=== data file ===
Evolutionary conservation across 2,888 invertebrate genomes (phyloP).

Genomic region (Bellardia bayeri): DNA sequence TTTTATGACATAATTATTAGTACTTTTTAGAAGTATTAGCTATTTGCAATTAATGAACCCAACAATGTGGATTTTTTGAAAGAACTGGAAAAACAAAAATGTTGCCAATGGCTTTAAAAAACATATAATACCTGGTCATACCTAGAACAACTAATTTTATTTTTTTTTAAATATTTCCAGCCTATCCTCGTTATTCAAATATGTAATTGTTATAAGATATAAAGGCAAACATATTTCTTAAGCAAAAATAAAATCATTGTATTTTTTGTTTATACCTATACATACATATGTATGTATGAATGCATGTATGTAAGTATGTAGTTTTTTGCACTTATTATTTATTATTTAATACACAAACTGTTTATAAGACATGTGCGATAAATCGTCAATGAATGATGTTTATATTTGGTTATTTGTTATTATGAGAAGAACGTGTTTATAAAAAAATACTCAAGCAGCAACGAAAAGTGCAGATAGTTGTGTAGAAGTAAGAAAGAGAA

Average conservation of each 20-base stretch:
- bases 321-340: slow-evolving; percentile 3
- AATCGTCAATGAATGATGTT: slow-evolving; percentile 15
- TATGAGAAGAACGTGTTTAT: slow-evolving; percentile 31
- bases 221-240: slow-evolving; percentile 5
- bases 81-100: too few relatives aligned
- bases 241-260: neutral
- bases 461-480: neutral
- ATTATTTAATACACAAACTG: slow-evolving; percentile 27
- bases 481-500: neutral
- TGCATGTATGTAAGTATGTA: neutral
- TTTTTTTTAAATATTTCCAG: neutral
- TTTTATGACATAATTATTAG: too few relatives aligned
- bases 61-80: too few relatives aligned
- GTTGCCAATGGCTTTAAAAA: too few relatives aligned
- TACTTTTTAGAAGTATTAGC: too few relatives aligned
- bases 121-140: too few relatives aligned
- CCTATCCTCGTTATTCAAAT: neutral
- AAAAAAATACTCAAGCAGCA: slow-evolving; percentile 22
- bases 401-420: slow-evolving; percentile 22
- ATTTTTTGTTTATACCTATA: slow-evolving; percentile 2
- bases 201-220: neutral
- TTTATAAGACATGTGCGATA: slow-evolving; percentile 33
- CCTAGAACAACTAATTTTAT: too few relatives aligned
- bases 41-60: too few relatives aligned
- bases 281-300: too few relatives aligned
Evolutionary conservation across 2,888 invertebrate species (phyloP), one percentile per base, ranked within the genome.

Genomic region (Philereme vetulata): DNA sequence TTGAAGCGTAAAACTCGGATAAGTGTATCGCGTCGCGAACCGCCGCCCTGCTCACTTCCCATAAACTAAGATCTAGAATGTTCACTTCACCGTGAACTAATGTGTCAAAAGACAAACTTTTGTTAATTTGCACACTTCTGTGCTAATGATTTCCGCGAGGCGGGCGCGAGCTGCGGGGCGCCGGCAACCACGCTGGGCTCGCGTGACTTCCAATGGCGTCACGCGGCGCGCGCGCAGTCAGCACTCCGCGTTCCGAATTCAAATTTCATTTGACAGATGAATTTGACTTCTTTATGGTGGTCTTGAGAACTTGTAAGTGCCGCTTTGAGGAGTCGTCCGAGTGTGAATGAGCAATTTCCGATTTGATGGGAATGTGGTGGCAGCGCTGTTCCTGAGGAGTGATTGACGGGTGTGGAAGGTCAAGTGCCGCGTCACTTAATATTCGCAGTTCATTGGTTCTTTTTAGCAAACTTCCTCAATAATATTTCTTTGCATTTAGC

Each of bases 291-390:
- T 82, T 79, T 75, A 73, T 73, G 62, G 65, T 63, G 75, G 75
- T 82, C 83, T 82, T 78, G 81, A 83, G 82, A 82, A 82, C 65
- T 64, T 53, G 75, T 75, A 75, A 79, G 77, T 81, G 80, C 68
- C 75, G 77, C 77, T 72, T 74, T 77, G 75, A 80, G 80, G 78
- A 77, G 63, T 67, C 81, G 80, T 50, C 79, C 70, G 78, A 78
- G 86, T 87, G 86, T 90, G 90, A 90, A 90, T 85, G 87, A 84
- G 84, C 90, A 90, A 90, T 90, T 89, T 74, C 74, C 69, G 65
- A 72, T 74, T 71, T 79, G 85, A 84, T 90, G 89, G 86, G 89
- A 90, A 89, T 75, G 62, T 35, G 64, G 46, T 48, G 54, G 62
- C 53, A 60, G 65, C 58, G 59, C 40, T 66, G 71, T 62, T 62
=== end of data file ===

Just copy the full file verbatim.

Evolutionary conservation across 2,888 invertebrate genomes (phyloP).

Genomic region (Bellardia bayeri): DNA sequence TTTTATGACATAATTATTAGTACTTTTTAGAAGTATTAGCTATTTGCAATTAATGAACCCAACAATGTGGATTTTTTGAAAGAACTGGAAAAACAAAAATGTTGCCAATGGCTTTAAAAAACATATAATACCTGGTCATACCTAGAACAACTAATTTTATTTTTTTTTAAATATTTCCAGCCTATCCTCGTTATTCAAATATGTAATTGTTATAAGATATAAAGGCAAACATATTTCTTAAGCAAAAATAAAATCATTGTATTTTTTGTTTATACCTATACATACATATGTATGTATGAATGCATGTATGTAAGTATGTAGTTTTTTGCACTTATTATTTATTATTTAATACACAAACTGTTTATAAGACATGTGCGATAAATCGTCAATGAATGATGTTTATATTTGGTTATTTGTTATTATGAGAAGAACGTGTTTATAAAAAAATACTCAAGCAGCAACGAAAAGTGCAGATAGTTGTGTAGAAGTAAGAAAGAGAA

Average conservation of each 20-base stretch:
- bases 321-340: slow-evolving; percentile 3
- AATCGTCAATGAATGATGTT: slow-evolving; percentile 15
- TATGAGAAGAACGTGTTTAT: slow-evolving; percentile 31
- bases 221-240: slow-evolving; percentile 5
- bases 81-100: too few relatives aligned
- bases 241-260: neutral
- bases 461-480: neutral
- ATTATTTAATACACAAACTG: slow-evolving; percentile 27
- bases 481-500: neutral
- TGCATGTATGTAAGTATGTA: neutral
- TTTTTTTTAAATATTTCCAG: neutral
- TTTTATGACATAATTATTAG: too few relatives aligned
- bases 61-80: too few relatives aligned
- GTTGCCAATGGCTTTAAAAA: too few relatives aligned
- TACTTTTTAGAAGTATTAGC: too few relatives aligned
- bases 121-140: too few relatives aligned
- CCTATCCTCGTTATTCAAAT: neutral
- AAAAAAATACTCAAGCAGCA: slow-evolving; percentile 22
- bases 401-420: slow-evolving; percentile 22
- ATTTTTTGTTTATACCTATA: slow-evolving; percentile 2
- bases 201-220: neutral
- TTTATAAGACATGTGCGATA: slow-evolving; percentile 33
- CCTAGAACAACTAATTTTAT: too few relatives aligned
- bases 41-60: too few relatives aligned
- bases 281-300: too few relatives aligned
Evolutionary conservation across 2,888 invertebrate species (phyloP), one percentile per base, ranked within the genome.

Genomic region (Philereme vetulata): DNA sequence TTGAAGCGTAAAACTCGGATAAGTGTATCGCGTCGCGAACCGCCGCCCTGCTCACTTCCCATAAACTAAGATCTAGAATGTTCACTTCACCGTGAACTAATGTGTCAAAAGACAAACTTTTGTTAATTTGCACACTTCTGTGCTAATGATTTCCGCGAGGCGGGCGCGAGCTGCGGGGCGCCGGCAACCACGCTGGGCTCGCGTGACTTCCAATGGCGTCACGCGGCGCGCGCGCAGTCAGCACTCCGCGTTCCGAATTCAAATTTCATTTGACAGATGAATTTGACTTCTTTATGGTGGTCTTGAGAACTTGTAAGTGCCGCTTTGAGGAGTCGTCCGAGTGTGAATGAGCAATTTCCGATTTGATGGGAATGTGGTGGCAGCGCTGTTCCTGAGGAGTGATTGACGGGTGTGGAAGGTCAAGTGCCGCGTCACTTAATATTCGCAGTTCATTGGTTCTTTTTAGCAAACTTCCTCAATAATATTTCTTTGCATTTAGC

Each of bases 291-390:
- T 82, T 79, T 75, A 73, T 73, G 62, G 65, T 63, G 75, G 75
- T 82, C 83, T 82, T 78, G 81, A 83, G 82, A 82, A 82, C 65
- T 64, T 53, G 75, T 75, A 75, A 79, G 77, T 81, G 80, C 68
- C 75, G 77, C 77, T 72, T 74, T 77, G 75, A 80, G 80, G 78
- A 77, G 63, T 67, C 81, G 80, T 50, C 79, C 70, G 78, A 78
- G 86, T 87, G 86, T 90, G 90, A 90, A 90, T 85, G 87, A 84
- G 84, C 90, A 90, A 90, T 90, T 89, T 74, C 74, C 69, G 65
- A 72, T 74, T 71, T 79, G 85, A 84, T 90, G 89, G 86, G 89
- A 90, A 89, T 75, G 62, T 35, G 64, G 46, T 48, G 54, G 62
- C 53, A 60, G 65, C 58, G 59, C 40, T 66, G 71, T 62, T 62